Coaching tomorrow’s education leaders

By: | December 22, 2014

At the core of powerful coaching relationships is the most important quality of effective performance and interactions: High emotional intelligence quotient, or EQ. To increase one’s EQ, coaching needs to focus on four domains: self-awareness, social awareness, self-management and relationship management.

As leaders, we seldom get the training we really need on how to coach employees, let alone coach them effectively. Much of our own learning comes from job experiences, errors and all.

Some of us have been fortunate to have coaches who were great role models. We sometimes translate our interactions with them into interactions with our own colleagues. That coaching shaped our interactions with colleagues, conversations with subordinates, observations in and out of classrooms, personal reflections, and improvement of practice.

At the core of powerful coaching relationships is the most important quality of effective performance and interactions: High emotional intelligence quotient, or EQ. Emotional IQ is not static and can be influenced by effective coaching relationships. To increase one’s EQ, coaching needs to focus on four domains: self-awareness, social awareness, self-management and relationship management.

Self-awareness

Coaching a leader to become self-aware can be a valuable journey for both. In this approach to coaching, the coachee learns to be aware of his or her preferences, states and intuitions.

A key piece is learning the limits of one’s emotions and the effect on leadership. A leader who is stoic during emotionally charged times can be a turn-off and seen as lacking care or compassion. Likewise, being regularly emotional, overly sensitive, and exhibiting strong emotions that overpower situations can affect a leader’s credibility and stability.

Another part of self-awareness is self-confidence, and coaching for confidence can be a challenge. Leaders often need to be reminded to trust their instincts and to show greater confidence. Confidence begets confidence throughout the organization. Staying in close contact and sincerely praising successes will help to build the self-awareness skills that are so necessary to lead organizations, particularly in times of change.

Social awareness

In social awareness, we reflect upon how we handle relationships, including empathy and awareness of the feelings, concerns and needs of others. A coach working with a leader in the area of social awareness begins with a focus on understanding others, including discussions and role-playing.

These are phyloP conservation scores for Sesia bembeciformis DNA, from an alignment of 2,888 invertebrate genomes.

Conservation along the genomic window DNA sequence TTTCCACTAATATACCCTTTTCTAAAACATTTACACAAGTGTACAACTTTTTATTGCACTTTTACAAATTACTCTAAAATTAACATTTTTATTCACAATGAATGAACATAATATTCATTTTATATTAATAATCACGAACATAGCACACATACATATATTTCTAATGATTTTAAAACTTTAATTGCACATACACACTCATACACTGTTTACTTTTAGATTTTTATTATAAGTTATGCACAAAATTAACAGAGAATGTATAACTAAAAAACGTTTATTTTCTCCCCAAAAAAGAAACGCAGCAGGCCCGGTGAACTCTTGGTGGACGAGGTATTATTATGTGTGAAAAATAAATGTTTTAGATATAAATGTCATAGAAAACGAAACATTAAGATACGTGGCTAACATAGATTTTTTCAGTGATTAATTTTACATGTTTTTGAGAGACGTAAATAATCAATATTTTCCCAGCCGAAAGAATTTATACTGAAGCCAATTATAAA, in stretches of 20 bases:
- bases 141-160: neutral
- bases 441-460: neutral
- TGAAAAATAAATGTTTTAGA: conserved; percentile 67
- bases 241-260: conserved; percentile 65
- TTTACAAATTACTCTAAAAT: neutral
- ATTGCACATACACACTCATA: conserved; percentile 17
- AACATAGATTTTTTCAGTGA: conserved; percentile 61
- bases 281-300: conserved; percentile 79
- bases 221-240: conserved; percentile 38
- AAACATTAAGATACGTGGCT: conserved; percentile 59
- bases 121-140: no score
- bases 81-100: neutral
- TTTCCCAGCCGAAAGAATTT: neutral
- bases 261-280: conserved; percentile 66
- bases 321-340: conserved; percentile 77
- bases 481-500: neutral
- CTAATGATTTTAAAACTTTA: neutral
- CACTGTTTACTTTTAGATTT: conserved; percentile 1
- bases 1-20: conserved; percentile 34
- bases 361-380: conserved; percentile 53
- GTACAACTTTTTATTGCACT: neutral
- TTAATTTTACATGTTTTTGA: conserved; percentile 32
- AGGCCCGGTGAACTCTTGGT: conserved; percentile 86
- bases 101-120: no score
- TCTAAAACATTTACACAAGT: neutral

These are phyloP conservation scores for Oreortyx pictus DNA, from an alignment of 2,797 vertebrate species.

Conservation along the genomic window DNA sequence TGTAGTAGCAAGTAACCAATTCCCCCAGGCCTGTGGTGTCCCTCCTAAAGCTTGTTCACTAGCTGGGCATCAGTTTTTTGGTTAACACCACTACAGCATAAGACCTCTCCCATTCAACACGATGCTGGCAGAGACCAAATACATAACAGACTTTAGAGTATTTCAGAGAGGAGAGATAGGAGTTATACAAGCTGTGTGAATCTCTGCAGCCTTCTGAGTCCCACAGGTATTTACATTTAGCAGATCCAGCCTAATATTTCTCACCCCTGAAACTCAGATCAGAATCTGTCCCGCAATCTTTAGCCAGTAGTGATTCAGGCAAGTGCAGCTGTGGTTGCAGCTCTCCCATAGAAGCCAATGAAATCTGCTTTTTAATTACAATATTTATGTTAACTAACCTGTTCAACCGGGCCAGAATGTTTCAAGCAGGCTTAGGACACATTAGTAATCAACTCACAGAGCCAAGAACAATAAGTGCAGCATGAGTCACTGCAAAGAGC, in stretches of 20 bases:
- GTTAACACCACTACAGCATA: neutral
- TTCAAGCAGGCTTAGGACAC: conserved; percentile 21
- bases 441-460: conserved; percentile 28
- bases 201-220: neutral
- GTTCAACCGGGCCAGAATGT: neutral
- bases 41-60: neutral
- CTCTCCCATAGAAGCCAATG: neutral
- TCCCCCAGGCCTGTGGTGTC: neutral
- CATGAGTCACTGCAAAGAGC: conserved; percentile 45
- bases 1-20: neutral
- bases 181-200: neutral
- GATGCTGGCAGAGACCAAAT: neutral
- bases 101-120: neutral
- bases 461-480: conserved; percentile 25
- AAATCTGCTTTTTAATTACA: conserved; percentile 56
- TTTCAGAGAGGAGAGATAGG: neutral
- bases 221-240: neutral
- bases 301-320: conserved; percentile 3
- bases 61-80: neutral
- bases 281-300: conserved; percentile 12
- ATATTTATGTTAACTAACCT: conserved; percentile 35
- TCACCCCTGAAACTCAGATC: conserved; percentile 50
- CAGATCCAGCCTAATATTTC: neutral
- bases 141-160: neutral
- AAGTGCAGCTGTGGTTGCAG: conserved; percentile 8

Asking questions like these is a good start: What is the teacher thinking? Where is the parent coming from? Is it a place of anger, fear or joy?

Coaching for social awareness can be invaluable for a coachee, especially if that person is leading a large or somewhat dysfunctional team. Sensing the needs of others, encouraging the abilities of others, and even cultivating the opportunities of diverse groups are all important leadership skills in our schools and a great way to build EQ.

Self-management

Getting leaders to manage their internal state and impulses is one of the most challenging approaches to broadening EQ. Self-management includes skills such as conscientiousness, trustworthiness and adaptability. Leaders must find the natural balance between sharing too much with their staff and sharing so little that relationships fail with others.

A coach should work through checks and balances with the coachee to set standards around follow-through, honesty, integrity and flexibility in handling change. Sharing personal stories of lessons learned can go far in modeling what an effective leader does to handle a myriad of situations, adults and students.

Relationship management

Relationships are critical to building trust and moving an organization forward. A coach working on relationship factors needs to have a strong, cohesive and open foundation of communication with the coachee. EQ is strengthened when a leader listens openly, sends convincing messages and resolves disagreements. All these can build relationships, but can also tear them down if not managed with finesse and patience.

Effective leaders need a host of tools to help those they lead reach their full potential. By focusing on the four domains, the increase in EQ through specific coaching approaches can further enhance the leadership of a coachee.

Lisa Gonzales is superintendent of the Portola Valley School District and vice president of Legislative Action for the Association of California School Administrators. Charles Young is associate superintendent for the Palo Alto Unified School District.